I was -- as I say in the book, I felt invisible. I felt that they did not even see me, that I was completely ignored, as did most of the native students here. We did get any sense of friendliness from this group of people. And there were class differences. There were racial differences. There were educational differences even.

We lived in two completely different worlds. I think that's a problem for students still.

GROSS: Dr. Dr. Lori Alvord, I want to thank you very much for talking with us.

ALVORD: Thank you, Terry.

GROSS: Dr. Lori Arviso Alvord is the first Navajo woman to become a surgeon. She is now assistant dean of student and minority affairs at Dartmouth. Her memoir is called "The Scalpel and the Silver Bear."

I'm Terry Gross and this is FRESH AIR.

This is a rush transcript. This copy may not
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Dateline: Terry Gross, Washington, D.C.
Guest: Dr. Lori Arviso Alvord
High: Dr. Lori Arviso Alvord is the first Navajo woman surgeon. She is the author of the new book "The Scalpel and the Silver Bear." In her practice she combines modern surgery with ancient Navajo healing practices. Born and raised on a reservation near Gallup, New Mexico, she now serves as an assistant professor of surgery at Dartmouth Medical School in Hanover, New Hampshire.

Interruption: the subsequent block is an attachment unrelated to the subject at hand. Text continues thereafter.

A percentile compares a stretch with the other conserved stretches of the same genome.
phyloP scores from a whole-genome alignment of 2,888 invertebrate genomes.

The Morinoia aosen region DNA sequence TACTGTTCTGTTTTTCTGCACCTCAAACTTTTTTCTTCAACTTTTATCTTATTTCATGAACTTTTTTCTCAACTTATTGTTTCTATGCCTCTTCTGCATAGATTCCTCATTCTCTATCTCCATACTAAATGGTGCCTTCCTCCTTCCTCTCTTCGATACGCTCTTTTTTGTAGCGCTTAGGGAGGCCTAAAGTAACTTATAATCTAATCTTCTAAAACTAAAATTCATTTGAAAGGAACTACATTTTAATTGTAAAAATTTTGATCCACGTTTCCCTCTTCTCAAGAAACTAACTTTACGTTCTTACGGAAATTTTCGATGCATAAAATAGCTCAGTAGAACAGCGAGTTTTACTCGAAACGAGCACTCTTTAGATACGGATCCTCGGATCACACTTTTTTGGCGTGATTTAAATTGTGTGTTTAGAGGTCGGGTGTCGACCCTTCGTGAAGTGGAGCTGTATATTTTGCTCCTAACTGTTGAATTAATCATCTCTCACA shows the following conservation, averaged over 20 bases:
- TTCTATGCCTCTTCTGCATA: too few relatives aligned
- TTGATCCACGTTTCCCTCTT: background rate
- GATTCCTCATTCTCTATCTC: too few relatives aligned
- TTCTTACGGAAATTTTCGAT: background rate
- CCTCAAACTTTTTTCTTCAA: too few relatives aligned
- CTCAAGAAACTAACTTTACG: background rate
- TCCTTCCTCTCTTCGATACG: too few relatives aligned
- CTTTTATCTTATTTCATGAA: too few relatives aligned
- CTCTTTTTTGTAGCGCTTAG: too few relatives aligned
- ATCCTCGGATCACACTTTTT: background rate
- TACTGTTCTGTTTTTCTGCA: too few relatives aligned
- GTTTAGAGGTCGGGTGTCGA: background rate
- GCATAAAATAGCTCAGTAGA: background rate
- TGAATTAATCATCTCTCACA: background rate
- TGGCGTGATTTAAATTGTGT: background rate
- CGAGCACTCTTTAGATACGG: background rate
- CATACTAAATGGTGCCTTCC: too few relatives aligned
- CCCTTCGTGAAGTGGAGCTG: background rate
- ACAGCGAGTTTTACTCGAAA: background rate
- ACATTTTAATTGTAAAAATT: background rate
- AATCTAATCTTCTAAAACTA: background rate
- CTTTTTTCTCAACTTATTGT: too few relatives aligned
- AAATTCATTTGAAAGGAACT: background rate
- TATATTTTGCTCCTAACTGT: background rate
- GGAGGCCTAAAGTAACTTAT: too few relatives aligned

Spec: Women; Minorities; Medicine; Lifestyle; Culture; Dr. Lori Arviso Alvord

Please note, this is not the final feed of record
Copy: Content and programming copyright 1999 WHYY, Inc. All rights reserved. Transcribed by FDCH, Inc. under license from WHYY, Inc. Formatting copyright 1999 FDCH, Inc. All rights reserved. No quotes from the materials contained herein may be used in any media without attribution to WHYY, Inc. This transcript may not be reproduced in whole or in part without prior written permission.
End-Story: The First Woman Navajo Surgeon

Show: FRESH AIR
Date: JUNE 30, 1999
Time: 12:00
Tran: 063002NP.217
Type: FEATURE
Head: Modern Slavery
Sect: News; Internationl
Time: 12:30

TERRY GROSS, HOST: This is FRESH AIR. I'm Terry Gross.

One way to make big profits in the global economy is to use slave labor. Unfortunately, there's a plentiful supply of slaves. My guest Kevin Bales estimates that about 27 million people are enslaved, more than all the people stolen from Africa during the Trans-Atlantic slave trade.